A further type of structure should be mentioned: pits used for heating. Four of these contained heat-damaged stones and charcoal, a fifth held a large charred tree trunk, while another two were reused wells, almost completely backfilled, then lined with red-burnt clay. The purpose of these structures could have been for heating or drying.

The waterlogged conditions have resulted in excellent preservation, with numerous wooden artefacts being preserved. A small spoon, parts of a wooden bowl, small clubs and various items of unknown function have been found (fig. 18). There is also building timber, several wagon axles and an arrow-shaped ard share (figs. 19 and 20). Pieces of rope (fig. 21) were found in one well and another contained pieces of rolled birch bark (fig. 22).

Two wooden lures (fig. 23) represent quite unique finds. One is 50 cm long and made of willow wood. Its mouthpiece is very well preserved and has a binding of lime bast. The second lur is about 80 cm long and broader than the first. Only five other examples are known from Denmark: one from Herning Torv, three from Holing and one from Nydam.

Scientific analyses
Examples of animal bones from the site are shown in figure 24. Cattle are fairly dominant, but horse is also surprisingly common. The wood used for various purposes was also investigated. Figure 25 shows the species used for well linings and figure 26 the wood dropped or thrown into a pool. Ten different species have been identified. Two pollen analyses are shown in figure 27.

Analyses of plant remains from the wells were carried out to examine whether there was specialised production of textiles of nettle and/or flax. However only a few flax seeds were found and although there were fairly numerous nettle seeds, this was insufficient to prove that retting had been carried out in the wells and ponds. Neither was any evidence of other functions found (fig. 28).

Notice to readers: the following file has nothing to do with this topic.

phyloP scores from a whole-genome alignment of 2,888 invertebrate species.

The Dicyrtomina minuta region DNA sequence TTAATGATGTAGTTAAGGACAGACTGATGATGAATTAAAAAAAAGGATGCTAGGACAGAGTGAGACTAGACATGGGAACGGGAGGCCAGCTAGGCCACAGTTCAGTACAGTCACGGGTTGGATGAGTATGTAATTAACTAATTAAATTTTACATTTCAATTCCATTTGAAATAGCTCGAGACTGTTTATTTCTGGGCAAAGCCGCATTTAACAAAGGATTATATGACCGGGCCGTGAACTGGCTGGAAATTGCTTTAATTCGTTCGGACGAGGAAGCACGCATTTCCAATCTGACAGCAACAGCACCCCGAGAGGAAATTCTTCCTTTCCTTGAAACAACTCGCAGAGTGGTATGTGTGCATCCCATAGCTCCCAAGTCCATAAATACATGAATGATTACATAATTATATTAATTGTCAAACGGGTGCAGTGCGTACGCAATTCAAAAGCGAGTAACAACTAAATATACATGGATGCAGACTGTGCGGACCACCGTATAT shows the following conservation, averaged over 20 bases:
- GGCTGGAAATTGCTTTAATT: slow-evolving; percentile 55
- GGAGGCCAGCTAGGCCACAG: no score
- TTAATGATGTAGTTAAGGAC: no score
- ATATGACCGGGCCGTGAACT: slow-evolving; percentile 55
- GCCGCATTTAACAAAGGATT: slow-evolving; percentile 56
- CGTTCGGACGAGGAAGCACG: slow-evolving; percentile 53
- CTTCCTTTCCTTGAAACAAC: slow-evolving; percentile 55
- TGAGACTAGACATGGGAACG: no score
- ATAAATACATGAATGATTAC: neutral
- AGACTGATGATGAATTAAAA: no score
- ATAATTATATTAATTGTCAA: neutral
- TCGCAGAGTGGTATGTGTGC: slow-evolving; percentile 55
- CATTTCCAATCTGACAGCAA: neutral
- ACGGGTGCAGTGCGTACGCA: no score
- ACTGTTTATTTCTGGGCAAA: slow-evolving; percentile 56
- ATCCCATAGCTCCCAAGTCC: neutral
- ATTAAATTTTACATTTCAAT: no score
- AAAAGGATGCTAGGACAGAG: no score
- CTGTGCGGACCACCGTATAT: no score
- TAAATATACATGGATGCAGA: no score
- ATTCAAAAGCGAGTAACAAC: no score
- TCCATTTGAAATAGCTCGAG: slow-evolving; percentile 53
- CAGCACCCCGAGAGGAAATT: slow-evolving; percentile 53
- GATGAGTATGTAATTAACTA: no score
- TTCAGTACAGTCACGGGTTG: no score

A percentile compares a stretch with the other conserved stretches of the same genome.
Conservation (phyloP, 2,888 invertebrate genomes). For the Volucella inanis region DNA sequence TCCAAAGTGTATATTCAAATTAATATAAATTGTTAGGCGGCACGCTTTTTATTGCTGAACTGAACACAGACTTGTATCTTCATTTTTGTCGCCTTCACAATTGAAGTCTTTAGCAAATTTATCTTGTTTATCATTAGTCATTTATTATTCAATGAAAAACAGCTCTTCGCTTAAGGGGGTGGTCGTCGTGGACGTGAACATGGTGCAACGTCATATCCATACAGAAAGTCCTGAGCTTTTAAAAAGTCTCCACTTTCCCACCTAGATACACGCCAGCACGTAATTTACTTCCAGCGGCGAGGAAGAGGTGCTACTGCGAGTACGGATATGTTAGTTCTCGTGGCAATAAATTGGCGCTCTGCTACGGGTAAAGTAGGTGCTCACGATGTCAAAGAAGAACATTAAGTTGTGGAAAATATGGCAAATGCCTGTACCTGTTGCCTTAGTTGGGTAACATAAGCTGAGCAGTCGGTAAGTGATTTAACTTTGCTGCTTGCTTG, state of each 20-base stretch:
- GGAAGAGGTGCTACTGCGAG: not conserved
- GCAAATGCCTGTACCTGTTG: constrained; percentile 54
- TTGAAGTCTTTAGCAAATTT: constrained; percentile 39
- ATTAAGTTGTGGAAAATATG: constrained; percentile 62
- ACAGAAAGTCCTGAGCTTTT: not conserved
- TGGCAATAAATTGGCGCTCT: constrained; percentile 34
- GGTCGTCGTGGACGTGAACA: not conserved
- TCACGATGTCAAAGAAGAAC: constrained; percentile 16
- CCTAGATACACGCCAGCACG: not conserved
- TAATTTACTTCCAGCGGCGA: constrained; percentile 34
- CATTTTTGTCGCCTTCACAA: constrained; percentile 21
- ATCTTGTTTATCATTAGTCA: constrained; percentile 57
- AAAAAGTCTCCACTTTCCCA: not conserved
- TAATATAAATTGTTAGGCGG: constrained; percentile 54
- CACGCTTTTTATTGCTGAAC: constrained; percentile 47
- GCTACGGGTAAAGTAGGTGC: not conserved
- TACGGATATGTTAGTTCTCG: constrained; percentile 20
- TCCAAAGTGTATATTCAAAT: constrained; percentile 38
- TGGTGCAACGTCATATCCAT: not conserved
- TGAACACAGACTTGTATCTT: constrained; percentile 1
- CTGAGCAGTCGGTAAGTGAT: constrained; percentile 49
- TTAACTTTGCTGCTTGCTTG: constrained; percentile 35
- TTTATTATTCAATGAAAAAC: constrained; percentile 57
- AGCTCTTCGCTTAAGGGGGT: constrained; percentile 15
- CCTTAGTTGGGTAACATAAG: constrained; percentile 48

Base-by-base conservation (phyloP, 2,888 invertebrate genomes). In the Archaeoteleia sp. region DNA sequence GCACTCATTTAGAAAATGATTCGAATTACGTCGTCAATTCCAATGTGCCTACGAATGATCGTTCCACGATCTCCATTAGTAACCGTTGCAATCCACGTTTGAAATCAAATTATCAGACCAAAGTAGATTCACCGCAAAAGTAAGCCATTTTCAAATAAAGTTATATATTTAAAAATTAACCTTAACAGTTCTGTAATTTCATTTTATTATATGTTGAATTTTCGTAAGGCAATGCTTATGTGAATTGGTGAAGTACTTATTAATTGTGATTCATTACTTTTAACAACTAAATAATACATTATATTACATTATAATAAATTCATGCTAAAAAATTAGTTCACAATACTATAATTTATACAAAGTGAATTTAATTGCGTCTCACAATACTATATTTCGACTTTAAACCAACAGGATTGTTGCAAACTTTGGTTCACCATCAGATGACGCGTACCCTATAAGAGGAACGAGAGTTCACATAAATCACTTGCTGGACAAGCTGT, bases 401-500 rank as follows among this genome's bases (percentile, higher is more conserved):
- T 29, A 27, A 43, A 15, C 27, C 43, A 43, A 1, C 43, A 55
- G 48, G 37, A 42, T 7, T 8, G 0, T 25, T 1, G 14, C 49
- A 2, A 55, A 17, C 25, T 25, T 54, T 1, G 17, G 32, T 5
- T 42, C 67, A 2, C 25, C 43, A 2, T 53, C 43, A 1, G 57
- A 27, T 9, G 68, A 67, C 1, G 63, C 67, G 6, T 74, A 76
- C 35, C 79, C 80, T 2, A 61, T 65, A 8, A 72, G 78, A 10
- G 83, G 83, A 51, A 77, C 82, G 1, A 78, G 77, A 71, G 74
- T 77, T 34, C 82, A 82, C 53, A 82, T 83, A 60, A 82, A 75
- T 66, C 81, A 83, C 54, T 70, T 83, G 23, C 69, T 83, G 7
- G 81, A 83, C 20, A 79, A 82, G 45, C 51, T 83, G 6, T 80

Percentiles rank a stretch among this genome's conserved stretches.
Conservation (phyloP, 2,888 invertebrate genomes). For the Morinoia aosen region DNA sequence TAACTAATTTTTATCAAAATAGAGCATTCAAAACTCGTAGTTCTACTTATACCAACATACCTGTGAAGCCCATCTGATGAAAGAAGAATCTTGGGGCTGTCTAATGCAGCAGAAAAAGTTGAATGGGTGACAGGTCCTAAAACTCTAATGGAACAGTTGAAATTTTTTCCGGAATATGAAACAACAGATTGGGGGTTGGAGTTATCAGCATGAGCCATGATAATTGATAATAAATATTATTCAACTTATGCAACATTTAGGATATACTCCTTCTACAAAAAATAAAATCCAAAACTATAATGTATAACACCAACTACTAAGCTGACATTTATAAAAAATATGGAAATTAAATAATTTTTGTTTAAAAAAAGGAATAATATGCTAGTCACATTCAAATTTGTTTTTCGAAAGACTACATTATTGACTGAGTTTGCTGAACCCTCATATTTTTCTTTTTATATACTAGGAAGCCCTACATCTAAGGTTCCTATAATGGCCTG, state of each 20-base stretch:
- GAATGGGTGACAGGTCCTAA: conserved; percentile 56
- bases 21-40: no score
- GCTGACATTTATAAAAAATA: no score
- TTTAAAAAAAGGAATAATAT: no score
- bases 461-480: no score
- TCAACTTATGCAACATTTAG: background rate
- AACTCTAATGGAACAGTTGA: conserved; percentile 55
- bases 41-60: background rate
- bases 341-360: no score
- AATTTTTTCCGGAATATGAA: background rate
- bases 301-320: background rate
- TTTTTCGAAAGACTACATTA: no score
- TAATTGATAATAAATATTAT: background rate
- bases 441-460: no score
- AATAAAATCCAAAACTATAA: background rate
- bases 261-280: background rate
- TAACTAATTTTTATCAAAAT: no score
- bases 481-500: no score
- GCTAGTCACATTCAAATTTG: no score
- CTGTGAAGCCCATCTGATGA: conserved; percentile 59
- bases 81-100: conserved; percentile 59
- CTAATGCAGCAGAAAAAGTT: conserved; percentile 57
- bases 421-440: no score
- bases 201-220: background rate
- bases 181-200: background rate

Plant macro-remains from the pithouses include various cereals and weeds (figs. 30 and 31). House K45 also yielded several different cereals, mostly from the middle of the house where activities may have been concentrated.

Functions of the wells, pithouses and other structures
There seem to be too many wells just to provide drinking water, so other possible functions have been considered. The Viking Age settlement excavated at Næs on Zealand also had quite a large number of pithouses and wells, and in some of the latter were found bundles of flax stems. These wells had been used as retting pits for flax and the pithouses were small textile workshops. Only a few seeds of flax were found at Kærgård, but there were some nettle seeds. The botanical remains are consequently very sparse, but the archaeological features indicating textile production are more numerous (fig. 32). The many wells and waterlogged pits, ladders and logs giving access to the basins all indicate the presence of retting pits, and some drying pits could have been used for drying the plant stems before breaking them. Spindle whorls in the pithouses indicate that these could have been used for textile production.